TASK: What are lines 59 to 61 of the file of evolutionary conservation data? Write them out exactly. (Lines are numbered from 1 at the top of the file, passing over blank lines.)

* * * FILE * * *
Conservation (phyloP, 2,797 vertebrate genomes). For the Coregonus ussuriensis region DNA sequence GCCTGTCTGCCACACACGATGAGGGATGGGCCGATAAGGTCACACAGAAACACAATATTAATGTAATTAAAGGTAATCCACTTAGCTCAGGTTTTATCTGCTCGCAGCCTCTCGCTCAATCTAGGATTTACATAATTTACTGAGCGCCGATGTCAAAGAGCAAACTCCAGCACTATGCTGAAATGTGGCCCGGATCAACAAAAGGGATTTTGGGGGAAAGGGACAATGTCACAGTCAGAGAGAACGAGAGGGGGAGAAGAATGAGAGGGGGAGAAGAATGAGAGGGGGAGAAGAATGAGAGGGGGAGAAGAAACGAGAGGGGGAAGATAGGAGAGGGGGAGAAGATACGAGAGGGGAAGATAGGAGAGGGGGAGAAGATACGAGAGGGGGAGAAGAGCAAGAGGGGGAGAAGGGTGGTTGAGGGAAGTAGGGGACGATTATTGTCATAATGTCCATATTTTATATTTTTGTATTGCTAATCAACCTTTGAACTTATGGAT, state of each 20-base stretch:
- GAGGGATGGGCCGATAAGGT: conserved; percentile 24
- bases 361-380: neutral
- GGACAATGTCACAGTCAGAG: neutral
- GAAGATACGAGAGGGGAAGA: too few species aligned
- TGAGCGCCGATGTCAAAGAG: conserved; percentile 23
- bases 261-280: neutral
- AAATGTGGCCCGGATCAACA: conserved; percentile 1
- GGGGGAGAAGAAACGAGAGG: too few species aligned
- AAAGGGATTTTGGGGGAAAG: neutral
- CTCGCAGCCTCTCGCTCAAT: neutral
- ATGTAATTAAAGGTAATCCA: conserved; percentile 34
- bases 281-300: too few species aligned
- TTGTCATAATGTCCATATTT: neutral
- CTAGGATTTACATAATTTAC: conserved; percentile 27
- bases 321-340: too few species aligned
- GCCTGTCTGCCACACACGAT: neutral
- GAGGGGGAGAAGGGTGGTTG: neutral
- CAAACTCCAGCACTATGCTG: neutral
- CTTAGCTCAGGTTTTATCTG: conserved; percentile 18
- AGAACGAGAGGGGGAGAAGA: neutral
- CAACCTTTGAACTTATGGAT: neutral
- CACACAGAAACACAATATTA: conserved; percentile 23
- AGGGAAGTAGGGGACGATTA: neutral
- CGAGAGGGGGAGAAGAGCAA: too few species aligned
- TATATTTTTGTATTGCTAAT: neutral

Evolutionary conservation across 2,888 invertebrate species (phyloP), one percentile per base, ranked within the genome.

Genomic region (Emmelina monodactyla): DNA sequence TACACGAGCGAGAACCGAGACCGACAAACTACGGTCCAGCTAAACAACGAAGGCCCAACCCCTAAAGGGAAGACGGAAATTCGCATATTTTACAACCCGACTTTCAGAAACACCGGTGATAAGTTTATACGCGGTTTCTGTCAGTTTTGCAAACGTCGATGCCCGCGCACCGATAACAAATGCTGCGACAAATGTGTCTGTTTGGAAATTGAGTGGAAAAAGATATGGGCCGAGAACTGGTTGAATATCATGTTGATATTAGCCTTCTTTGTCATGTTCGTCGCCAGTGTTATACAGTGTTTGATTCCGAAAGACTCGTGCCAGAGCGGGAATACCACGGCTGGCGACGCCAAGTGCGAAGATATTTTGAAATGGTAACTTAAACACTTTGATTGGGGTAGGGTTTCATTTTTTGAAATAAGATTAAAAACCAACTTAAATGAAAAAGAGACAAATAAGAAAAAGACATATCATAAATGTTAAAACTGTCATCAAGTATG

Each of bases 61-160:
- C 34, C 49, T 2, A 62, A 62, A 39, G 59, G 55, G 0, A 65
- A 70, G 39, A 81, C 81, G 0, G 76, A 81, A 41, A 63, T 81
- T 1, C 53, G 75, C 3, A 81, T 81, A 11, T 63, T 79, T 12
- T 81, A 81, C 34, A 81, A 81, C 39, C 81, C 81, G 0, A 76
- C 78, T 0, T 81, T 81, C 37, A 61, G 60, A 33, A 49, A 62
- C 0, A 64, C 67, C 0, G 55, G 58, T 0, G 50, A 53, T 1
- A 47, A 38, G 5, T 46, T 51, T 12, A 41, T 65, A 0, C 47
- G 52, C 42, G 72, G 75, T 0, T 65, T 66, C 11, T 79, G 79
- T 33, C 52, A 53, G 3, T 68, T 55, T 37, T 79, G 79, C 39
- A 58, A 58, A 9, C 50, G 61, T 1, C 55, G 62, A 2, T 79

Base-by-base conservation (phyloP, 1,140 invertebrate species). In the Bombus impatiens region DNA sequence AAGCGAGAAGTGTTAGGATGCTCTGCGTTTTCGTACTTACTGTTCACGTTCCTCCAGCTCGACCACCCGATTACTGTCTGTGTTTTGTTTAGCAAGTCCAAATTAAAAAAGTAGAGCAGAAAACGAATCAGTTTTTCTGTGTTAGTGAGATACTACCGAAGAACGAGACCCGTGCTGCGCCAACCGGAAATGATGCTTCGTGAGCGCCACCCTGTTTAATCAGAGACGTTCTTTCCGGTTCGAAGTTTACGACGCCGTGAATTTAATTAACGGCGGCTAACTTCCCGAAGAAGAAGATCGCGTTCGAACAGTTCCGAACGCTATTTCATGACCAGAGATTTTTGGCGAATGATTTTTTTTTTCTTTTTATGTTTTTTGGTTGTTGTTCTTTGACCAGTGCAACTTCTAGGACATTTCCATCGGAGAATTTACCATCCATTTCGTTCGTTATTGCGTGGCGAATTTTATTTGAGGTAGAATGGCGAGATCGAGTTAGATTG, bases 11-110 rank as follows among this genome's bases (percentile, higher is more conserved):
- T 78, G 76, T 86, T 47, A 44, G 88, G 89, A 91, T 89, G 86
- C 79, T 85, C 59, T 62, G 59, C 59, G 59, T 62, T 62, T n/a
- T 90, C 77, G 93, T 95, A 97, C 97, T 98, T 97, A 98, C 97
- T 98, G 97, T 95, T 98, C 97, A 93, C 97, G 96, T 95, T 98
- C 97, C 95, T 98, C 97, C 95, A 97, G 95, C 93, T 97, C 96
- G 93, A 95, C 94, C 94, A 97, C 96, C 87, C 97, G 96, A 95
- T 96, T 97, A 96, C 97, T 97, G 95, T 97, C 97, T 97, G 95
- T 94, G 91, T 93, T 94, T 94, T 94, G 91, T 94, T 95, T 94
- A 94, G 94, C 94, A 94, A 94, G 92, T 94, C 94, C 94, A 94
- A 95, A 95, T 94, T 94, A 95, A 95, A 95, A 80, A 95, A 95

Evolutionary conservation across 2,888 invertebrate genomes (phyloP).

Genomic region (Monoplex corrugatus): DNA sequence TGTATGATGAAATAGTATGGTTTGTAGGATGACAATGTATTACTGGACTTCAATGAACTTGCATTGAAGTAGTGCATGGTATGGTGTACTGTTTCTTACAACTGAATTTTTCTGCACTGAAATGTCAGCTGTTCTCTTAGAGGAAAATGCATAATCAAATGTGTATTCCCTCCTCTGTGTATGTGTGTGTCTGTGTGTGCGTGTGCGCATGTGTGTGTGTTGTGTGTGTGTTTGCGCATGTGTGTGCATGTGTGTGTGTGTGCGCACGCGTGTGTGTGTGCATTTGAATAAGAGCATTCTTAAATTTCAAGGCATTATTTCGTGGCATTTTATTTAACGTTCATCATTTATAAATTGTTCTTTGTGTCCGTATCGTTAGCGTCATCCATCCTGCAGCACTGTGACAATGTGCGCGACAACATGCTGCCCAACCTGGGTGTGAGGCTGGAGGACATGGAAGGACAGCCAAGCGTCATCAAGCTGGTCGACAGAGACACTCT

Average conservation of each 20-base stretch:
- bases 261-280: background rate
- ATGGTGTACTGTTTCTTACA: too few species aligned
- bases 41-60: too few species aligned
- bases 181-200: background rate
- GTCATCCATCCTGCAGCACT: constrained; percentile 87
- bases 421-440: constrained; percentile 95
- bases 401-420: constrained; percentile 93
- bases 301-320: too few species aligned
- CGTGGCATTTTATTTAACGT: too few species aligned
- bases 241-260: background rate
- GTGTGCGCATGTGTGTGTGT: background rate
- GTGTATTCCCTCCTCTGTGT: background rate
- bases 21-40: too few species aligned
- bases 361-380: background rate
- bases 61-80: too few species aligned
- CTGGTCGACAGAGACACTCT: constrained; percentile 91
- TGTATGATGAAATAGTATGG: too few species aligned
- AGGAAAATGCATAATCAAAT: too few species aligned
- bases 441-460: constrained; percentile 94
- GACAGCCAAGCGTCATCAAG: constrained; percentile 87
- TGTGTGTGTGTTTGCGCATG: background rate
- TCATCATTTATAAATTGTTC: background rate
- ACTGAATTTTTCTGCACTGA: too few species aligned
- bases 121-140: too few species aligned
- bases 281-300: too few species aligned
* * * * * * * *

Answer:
- bases 421-440: constrained; percentile 95
- bases 401-420: constrained; percentile 93
- bases 301-320: too few species aligned